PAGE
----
*Corresponding Author:
K. N. Killari
A. U. College of Pharmaceutical Sciences, Andhra University, Visakhapatnam-530 003, India
E-mail: [email protected]
Date of Received 30 Septemebr 2019
Date of Revision 10 January 2020
Date of Acceptance 28 February 2020
Indian J Pharm Sci 2020;82(2):379-384  

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Abstract

The chemical investigation of acetone extract of manglicolous lichen Ramalina leiodea yielded three known metabolites, methyl 2,6-dihydroxy-4-methyl benzoate (1), haematommic acid (2) and ethyl haematommate (3), which are reported for the first time in this species. The acetone extract and the metabolites (1-3) were screened for antioxidant activity in α,α-diphenyl-β-picrylhydrazyl, 2,2’-azino-bis(3-ethylbenzothiazoline-6-sulphonic acid) and superoxide free radical assays, for antiinflammatory activity in pretein denaturation assay and for anticancer activity in sulforhodamine B assay on lung, head and neck, and cervical cancer cells. The results showed that compounds 2 and 3 depicted inhibitory profiles against 2,2’-azino-bis(3-ethylbenzothiazoline-6-sulphonic acid) free radical with an IC50 of 40.0 and 40.5 µg/ml, respectively and caused protein denaturation with an IC50 of 435 and 403 µg/ml, respectively. Furthermore, compounds 2 and 3 exhibited a significant degree of specificity against cervical, head and neck, and lung cancer cells, while these compounds showed little toxicity against normal human mammary epithelial cell line. In summary the manglicolous lichen Ramalina leiodea possessed free radical scavenging, antiinflammatory, and anticancer activities and the main metabolites responsible for these activities could be compounds 2 and 3.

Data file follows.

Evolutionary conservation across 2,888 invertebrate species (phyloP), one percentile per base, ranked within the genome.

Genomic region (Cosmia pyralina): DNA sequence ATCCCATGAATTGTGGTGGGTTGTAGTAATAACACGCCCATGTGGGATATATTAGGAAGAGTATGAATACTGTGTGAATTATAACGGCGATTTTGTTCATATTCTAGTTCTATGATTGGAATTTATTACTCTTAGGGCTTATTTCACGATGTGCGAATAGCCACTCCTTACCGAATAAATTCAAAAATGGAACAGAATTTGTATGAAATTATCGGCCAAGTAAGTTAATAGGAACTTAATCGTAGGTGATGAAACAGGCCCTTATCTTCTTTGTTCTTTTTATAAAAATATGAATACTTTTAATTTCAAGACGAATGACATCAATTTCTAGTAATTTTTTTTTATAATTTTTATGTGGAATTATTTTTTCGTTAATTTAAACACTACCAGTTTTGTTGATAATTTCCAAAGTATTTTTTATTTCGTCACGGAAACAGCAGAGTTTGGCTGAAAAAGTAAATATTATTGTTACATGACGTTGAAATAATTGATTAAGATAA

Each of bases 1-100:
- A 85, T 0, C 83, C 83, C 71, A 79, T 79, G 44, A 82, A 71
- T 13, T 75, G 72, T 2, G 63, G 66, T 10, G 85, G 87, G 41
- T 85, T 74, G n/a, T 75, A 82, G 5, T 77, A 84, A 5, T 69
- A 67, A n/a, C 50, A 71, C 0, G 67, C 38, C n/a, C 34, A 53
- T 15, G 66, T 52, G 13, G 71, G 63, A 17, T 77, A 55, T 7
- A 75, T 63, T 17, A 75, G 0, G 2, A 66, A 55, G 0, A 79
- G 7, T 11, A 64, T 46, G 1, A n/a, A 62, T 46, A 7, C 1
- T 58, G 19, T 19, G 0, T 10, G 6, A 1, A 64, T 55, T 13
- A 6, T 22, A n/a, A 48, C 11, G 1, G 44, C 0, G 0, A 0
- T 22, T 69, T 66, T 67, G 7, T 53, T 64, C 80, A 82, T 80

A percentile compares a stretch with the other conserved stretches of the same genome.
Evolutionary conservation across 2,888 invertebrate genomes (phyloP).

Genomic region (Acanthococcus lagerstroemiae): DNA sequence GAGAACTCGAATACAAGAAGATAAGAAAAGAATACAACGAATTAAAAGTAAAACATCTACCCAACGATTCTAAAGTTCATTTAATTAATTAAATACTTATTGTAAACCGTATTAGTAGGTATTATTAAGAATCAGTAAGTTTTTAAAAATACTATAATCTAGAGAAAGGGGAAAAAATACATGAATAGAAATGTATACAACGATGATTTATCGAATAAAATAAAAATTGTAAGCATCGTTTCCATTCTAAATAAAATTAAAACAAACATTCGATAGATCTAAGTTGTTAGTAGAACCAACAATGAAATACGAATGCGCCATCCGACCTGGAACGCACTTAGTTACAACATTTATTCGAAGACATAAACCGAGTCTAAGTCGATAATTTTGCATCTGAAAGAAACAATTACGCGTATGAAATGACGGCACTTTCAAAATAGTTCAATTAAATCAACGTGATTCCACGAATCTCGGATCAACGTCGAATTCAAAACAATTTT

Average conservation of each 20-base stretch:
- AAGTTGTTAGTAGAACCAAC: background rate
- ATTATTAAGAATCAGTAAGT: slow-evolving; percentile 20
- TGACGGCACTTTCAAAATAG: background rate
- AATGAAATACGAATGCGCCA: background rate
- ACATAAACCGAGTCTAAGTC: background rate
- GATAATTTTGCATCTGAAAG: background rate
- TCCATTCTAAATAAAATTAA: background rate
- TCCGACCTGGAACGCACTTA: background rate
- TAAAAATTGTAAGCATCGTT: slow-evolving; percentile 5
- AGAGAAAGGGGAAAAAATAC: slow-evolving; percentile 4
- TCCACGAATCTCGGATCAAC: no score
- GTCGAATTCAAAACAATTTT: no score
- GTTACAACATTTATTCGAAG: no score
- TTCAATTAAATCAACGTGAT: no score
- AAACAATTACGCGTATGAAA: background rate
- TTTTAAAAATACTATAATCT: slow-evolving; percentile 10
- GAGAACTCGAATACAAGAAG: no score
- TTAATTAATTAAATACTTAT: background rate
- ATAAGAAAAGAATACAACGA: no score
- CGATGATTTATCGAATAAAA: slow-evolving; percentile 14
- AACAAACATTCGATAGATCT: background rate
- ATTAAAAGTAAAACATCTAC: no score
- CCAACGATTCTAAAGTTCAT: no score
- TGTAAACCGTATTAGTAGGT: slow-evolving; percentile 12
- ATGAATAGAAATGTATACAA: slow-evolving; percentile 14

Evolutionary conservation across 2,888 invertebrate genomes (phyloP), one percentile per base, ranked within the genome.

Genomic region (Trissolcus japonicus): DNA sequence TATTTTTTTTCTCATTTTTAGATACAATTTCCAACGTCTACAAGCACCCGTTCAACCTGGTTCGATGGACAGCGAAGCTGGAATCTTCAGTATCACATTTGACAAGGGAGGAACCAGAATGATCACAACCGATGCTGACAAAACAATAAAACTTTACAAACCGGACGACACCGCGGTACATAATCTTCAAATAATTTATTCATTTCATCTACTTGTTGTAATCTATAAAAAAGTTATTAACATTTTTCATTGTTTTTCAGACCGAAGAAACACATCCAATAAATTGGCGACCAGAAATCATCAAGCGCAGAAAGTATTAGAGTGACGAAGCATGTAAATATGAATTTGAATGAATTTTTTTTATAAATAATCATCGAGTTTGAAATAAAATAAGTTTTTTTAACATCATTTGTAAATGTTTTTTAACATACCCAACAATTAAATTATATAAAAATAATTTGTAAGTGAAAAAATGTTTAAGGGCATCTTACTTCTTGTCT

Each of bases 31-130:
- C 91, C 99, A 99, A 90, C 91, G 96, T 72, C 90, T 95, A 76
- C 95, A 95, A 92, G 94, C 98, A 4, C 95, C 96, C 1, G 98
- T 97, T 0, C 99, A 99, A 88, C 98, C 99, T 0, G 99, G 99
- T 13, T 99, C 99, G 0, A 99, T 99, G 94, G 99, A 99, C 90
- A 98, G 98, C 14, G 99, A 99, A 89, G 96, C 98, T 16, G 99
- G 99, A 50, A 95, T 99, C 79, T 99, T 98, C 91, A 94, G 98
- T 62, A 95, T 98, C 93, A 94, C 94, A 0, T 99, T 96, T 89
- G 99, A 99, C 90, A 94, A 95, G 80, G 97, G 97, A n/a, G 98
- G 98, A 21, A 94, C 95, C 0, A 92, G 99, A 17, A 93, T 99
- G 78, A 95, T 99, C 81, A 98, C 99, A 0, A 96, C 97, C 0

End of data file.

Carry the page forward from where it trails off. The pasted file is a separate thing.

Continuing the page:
Keywords

Antioxidant; protein denaturation; antiinflammatory, anticancera